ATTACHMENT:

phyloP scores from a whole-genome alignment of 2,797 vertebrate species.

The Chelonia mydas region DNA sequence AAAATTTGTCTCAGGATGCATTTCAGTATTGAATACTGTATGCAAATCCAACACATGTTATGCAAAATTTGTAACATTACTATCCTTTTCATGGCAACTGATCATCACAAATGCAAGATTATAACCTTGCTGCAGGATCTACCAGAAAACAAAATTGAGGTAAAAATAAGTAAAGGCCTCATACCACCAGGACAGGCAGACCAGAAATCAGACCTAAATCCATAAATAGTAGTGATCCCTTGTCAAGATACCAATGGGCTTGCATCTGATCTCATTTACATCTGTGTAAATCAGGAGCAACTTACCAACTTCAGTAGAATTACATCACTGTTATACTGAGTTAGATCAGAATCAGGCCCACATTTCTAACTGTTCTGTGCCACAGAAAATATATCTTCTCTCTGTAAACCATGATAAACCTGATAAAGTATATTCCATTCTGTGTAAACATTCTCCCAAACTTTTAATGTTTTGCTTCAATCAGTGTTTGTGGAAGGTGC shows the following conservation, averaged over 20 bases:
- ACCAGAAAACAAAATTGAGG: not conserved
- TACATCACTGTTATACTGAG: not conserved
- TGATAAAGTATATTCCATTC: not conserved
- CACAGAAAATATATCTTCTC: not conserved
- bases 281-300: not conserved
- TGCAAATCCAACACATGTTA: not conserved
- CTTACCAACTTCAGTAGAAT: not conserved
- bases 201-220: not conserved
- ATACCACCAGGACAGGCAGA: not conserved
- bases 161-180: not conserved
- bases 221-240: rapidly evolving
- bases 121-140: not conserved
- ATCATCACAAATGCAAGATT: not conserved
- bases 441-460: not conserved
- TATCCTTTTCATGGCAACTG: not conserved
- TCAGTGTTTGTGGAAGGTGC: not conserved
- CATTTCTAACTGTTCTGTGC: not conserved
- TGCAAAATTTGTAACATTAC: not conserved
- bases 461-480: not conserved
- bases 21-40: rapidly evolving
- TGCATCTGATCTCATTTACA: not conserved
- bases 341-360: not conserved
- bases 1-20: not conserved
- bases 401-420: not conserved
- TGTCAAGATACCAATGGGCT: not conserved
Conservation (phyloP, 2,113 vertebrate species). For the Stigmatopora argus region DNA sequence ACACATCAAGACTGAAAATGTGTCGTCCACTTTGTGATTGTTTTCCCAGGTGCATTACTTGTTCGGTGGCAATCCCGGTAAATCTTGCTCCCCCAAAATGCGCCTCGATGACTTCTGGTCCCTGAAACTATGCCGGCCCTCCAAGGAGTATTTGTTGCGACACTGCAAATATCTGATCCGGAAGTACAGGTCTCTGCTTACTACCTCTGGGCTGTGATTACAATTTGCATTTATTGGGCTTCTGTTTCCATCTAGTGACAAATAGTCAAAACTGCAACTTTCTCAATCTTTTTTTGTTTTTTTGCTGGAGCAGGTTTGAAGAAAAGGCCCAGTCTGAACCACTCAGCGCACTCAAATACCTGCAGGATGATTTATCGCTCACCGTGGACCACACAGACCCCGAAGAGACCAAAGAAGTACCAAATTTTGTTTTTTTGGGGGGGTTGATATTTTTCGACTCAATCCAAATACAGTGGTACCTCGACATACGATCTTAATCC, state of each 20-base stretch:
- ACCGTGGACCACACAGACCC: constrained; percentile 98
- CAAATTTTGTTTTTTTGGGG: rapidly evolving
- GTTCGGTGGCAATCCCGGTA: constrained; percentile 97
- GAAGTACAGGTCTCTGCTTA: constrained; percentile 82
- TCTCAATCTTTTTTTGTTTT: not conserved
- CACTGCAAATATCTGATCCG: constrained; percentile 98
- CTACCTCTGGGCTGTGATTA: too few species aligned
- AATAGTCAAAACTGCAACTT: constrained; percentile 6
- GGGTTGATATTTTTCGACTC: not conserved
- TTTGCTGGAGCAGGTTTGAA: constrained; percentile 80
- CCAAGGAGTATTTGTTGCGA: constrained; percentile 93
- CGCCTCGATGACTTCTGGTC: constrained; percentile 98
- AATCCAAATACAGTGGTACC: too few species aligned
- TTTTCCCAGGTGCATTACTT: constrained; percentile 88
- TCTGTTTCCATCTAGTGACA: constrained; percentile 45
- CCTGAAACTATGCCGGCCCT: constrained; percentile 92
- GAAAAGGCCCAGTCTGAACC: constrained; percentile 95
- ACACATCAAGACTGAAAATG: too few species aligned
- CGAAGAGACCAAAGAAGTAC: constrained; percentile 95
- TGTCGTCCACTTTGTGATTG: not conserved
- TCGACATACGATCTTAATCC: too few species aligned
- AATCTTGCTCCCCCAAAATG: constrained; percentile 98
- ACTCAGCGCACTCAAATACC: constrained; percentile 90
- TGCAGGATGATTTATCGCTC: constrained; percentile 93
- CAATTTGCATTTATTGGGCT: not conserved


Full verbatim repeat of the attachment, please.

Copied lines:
phyloP scores from a whole-genome alignment of 2,797 vertebrate species.

The Chelonia mydas region DNA sequence AAAATTTGTCTCAGGATGCATTTCAGTATTGAATACTGTATGCAAATCCAACACATGTTATGCAAAATTTGTAACATTACTATCCTTTTCATGGCAACTGATCATCACAAATGCAAGATTATAACCTTGCTGCAGGATCTACCAGAAAACAAAATTGAGGTAAAAATAAGTAAAGGCCTCATACCACCAGGACAGGCAGACCAGAAATCAGACCTAAATCCATAAATAGTAGTGATCCCTTGTCAAGATACCAATGGGCTTGCATCTGATCTCATTTACATCTGTGTAAATCAGGAGCAACTTACCAACTTCAGTAGAATTACATCACTGTTATACTGAGTTAGATCAGAATCAGGCCCACATTTCTAACTGTTCTGTGCCACAGAAAATATATCTTCTCTCTGTAAACCATGATAAACCTGATAAAGTATATTCCATTCTGTGTAAACATTCTCCCAAACTTTTAATGTTTTGCTTCAATCAGTGTTTGTGGAAGGTGC shows the following conservation, averaged over 20 bases:
- ACCAGAAAACAAAATTGAGG: not conserved
- TACATCACTGTTATACTGAG: not conserved
- TGATAAAGTATATTCCATTC: not conserved
- CACAGAAAATATATCTTCTC: not conserved
- bases 281-300: not conserved
- TGCAAATCCAACACATGTTA: not conserved
- CTTACCAACTTCAGTAGAAT: not conserved
- bases 201-220: not conserved
- ATACCACCAGGACAGGCAGA: not conserved
- bases 161-180: not conserved
- bases 221-240: rapidly evolving
- bases 121-140: not conserved
- ATCATCACAAATGCAAGATT: not conserved
- bases 441-460: not conserved
- TATCCTTTTCATGGCAACTG: not conserved
- TCAGTGTTTGTGGAAGGTGC: not conserved
- CATTTCTAACTGTTCTGTGC: not conserved
- TGCAAAATTTGTAACATTAC: not conserved
- bases 461-480: not conserved
- bases 21-40: rapidly evolving
- TGCATCTGATCTCATTTACA: not conserved
- bases 341-360: not conserved
- bases 1-20: not conserved
- bases 401-420: not conserved
- TGTCAAGATACCAATGGGCT: not conserved
Conservation (phyloP, 2,113 vertebrate species). For the Stigmatopora argus region DNA sequence ACACATCAAGACTGAAAATGTGTCGTCCACTTTGTGATTGTTTTCCCAGGTGCATTACTTGTTCGGTGGCAATCCCGGTAAATCTTGCTCCCCCAAAATGCGCCTCGATGACTTCTGGTCCCTGAAACTATGCCGGCCCTCCAAGGAGTATTTGTTGCGACACTGCAAATATCTGATCCGGAAGTACAGGTCTCTGCTTACTACCTCTGGGCTGTGATTACAATTTGCATTTATTGGGCTTCTGTTTCCATCTAGTGACAAATAGTCAAAACTGCAACTTTCTCAATCTTTTTTTGTTTTTTTGCTGGAGCAGGTTTGAAGAAAAGGCCCAGTCTGAACCACTCAGCGCACTCAAATACCTGCAGGATGATTTATCGCTCACCGTGGACCACACAGACCCCGAAGAGACCAAAGAAGTACCAAATTTTGTTTTTTTGGGGGGGTTGATATTTTTCGACTCAATCCAAATACAGTGGTACCTCGACATACGATCTTAATCC, state of each 20-base stretch:
- ACCGTGGACCACACAGACCC: constrained; percentile 98
- CAAATTTTGTTTTTTTGGGG: rapidly evolving
- GTTCGGTGGCAATCCCGGTA: constrained; percentile 97
- GAAGTACAGGTCTCTGCTTA: constrained; percentile 82
- TCTCAATCTTTTTTTGTTTT: not conserved
- CACTGCAAATATCTGATCCG: constrained; percentile 98
- CTACCTCTGGGCTGTGATTA: too few species aligned
- AATAGTCAAAACTGCAACTT: constrained; percentile 6
- GGGTTGATATTTTTCGACTC: not conserved
- TTTGCTGGAGCAGGTTTGAA: constrained; percentile 80
- CCAAGGAGTATTTGTTGCGA: constrained; percentile 93
- CGCCTCGATGACTTCTGGTC: constrained; percentile 98
- AATCCAAATACAGTGGTACC: too few species aligned
- TTTTCCCAGGTGCATTACTT: constrained; percentile 88
- TCTGTTTCCATCTAGTGACA: constrained; percentile 45
- CCTGAAACTATGCCGGCCCT: constrained; percentile 92
- GAAAAGGCCCAGTCTGAACC: constrained; percentile 95
- ACACATCAAGACTGAAAATG: too few species aligned
- CGAAGAGACCAAAGAAGTAC: constrained; percentile 95
- TGTCGTCCACTTTGTGATTG: not conserved
- TCGACATACGATCTTAATCC: too few species aligned
- AATCTTGCTCCCCCAAAATG: constrained; percentile 98
- ACTCAGCGCACTCAAATACC: constrained; percentile 90
- TGCAGGATGATTTATCGCTC: constrained; percentile 93
- CAATTTGCATTTATTGGGCT: not conserved